Time Machine Tuesday: Colorado Farming During the Great War

A few months ago I wrote a Time Machine Tuesday feature about the state’s efforts to increase farm production during WWII. These types of efforts were not limited to the Second World War, however; the state had also worked to encourage greater farm production during World War I.

One hundred years ago today, on January 2, 1918, the Craig Empire published an article headlined “Rent Free Farms as War Measure: Plan to Add 100,000 Acres to State’s Productive Area by Furnishing Tracts free of Rent to Capable Farmers,” which you can read online courtesy of the Colorado Historic Newspapers Collection. The article cites a plan from the Colorado State Board of Immigration and other agencies to encourage increased farm production for the war effort. Under the plan, owners of non-cultivated land could turn over portions of their land to the Board for a period of two years or the duration of the war, whichever came first. The Board would then find qualified farmers to cultivate the land, rent-free. At the time of the article, “already nearly 50,000 acres of such land has been pledged, and the Immigration board is in touch with a number of experienced farmers who will lease it and place it in cultivation.”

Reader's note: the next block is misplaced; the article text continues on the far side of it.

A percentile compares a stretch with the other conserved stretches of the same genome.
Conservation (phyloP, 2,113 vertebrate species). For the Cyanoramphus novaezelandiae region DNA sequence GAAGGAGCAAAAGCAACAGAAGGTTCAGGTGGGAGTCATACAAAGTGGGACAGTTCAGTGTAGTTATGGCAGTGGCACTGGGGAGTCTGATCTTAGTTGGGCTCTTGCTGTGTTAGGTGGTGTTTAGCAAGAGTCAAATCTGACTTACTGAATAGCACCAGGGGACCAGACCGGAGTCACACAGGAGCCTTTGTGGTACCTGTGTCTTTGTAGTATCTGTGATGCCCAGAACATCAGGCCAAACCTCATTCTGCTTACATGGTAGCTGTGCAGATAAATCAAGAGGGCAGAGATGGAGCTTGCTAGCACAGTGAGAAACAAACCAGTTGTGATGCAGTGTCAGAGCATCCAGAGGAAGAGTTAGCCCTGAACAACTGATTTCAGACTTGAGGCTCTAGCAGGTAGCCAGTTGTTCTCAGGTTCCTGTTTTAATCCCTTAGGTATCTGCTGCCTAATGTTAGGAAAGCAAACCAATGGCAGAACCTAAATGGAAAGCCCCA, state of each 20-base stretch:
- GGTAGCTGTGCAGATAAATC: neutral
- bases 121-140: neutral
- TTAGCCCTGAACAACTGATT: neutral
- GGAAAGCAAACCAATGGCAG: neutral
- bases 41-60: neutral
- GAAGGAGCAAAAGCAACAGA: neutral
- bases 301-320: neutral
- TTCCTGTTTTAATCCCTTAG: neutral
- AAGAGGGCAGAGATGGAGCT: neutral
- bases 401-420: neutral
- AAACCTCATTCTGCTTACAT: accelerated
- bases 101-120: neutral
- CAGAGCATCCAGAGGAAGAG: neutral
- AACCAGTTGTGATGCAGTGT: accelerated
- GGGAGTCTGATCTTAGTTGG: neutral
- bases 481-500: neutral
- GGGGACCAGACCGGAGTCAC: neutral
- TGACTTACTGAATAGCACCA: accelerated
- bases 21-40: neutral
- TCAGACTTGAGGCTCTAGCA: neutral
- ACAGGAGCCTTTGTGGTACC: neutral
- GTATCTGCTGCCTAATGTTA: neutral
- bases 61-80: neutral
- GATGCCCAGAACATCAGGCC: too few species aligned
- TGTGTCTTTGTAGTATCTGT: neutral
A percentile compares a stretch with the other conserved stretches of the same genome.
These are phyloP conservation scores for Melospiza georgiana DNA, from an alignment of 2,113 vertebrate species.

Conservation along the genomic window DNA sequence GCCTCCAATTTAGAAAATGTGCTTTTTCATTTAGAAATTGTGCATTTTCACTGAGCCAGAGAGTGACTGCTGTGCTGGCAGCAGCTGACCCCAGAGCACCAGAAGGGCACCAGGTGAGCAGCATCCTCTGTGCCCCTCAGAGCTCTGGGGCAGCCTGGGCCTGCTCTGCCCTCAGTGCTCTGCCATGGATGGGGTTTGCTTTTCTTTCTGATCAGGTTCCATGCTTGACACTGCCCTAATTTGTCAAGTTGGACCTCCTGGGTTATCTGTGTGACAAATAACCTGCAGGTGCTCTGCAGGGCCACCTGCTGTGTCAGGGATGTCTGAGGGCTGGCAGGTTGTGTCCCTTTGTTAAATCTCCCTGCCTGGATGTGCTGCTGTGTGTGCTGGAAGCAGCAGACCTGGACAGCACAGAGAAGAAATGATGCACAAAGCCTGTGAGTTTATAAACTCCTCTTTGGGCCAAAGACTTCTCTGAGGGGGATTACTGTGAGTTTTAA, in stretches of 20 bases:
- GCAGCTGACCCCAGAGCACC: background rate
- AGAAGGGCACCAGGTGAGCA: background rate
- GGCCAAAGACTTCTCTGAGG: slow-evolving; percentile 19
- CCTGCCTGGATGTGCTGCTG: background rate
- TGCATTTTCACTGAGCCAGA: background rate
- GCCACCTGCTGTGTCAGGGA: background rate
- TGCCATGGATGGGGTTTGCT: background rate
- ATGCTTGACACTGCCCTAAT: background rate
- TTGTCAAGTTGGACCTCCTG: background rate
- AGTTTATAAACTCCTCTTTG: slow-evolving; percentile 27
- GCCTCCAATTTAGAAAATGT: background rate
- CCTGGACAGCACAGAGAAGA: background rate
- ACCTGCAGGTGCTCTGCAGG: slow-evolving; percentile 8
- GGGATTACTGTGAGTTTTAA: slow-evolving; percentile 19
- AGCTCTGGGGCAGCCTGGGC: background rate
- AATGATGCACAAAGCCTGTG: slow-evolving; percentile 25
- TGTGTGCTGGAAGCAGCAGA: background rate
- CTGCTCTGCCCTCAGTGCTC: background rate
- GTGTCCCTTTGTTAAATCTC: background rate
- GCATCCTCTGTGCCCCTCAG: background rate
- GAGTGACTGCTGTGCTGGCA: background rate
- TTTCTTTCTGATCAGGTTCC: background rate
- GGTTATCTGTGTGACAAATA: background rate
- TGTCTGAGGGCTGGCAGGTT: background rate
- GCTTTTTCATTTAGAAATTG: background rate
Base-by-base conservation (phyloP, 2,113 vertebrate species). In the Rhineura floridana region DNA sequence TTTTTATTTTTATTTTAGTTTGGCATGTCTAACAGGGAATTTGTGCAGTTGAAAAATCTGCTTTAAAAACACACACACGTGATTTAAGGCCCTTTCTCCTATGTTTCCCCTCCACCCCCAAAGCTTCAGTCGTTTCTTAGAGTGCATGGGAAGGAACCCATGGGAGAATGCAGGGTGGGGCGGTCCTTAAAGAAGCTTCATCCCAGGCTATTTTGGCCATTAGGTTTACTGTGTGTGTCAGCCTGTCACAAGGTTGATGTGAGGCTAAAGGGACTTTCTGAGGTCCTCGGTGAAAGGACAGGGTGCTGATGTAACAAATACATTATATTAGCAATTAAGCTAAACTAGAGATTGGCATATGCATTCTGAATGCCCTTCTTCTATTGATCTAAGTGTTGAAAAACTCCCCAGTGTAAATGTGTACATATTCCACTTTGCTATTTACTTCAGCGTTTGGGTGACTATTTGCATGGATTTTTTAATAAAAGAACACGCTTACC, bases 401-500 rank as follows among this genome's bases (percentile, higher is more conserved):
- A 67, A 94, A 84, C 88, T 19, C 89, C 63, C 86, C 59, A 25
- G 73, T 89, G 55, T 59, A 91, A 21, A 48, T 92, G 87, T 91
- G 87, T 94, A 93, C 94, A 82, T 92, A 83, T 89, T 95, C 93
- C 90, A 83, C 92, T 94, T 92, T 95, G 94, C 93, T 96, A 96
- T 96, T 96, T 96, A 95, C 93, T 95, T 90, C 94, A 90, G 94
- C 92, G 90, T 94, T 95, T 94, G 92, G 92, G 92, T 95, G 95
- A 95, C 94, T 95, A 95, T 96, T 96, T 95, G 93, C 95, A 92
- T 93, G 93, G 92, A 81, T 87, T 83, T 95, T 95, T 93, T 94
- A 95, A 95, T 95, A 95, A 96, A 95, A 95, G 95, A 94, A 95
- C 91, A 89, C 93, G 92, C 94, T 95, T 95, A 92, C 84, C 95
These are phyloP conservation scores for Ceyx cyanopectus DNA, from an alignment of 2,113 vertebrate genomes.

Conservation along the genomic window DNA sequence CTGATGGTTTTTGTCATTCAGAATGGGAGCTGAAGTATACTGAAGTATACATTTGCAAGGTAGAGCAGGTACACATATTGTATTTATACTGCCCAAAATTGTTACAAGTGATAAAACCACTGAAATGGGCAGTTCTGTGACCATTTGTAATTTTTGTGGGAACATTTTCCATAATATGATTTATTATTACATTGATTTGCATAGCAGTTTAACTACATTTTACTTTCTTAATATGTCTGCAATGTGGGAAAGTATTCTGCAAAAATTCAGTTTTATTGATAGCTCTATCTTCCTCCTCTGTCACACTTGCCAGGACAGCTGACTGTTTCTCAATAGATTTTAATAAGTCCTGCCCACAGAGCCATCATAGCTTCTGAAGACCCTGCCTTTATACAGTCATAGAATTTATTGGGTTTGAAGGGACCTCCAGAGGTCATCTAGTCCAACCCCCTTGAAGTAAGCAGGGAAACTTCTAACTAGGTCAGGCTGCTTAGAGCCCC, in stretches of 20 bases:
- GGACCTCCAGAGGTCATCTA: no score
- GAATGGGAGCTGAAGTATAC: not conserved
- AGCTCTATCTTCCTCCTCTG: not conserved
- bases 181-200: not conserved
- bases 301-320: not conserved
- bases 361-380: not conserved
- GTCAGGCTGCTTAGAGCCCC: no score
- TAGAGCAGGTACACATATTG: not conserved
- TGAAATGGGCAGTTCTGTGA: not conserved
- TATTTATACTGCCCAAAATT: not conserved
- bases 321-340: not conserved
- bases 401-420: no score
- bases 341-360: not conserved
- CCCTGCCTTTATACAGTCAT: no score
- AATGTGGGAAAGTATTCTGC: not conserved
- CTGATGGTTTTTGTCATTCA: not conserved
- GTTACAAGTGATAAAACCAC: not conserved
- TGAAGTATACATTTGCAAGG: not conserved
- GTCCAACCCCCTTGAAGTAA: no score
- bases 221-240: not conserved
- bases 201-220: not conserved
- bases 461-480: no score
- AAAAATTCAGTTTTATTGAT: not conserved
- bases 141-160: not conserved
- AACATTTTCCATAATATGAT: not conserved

Much of the land to be cultivated, explains the article, was found on the Eastern plains where in many cases irrigation was limited and would require dryland farming techniques. In the early twentieth century, after much of the state’s best farmland was already under cultivation, the state had worked to encourage farming of some of the state’s less fertile lands. Dry farming would become a major contributing factor to the Dust Bowl in the 1930s; but during the first two decades of the twentieth century it was highly encouraged. The State Board of Immigration issued several pamphlets during the World War I era that were meant to encourage and assist both dryland farmers and those that had access to irrigation. These 1917-1918 pamphlets are available to read online via our library and give interesting insight into Colorado farm life a century ago: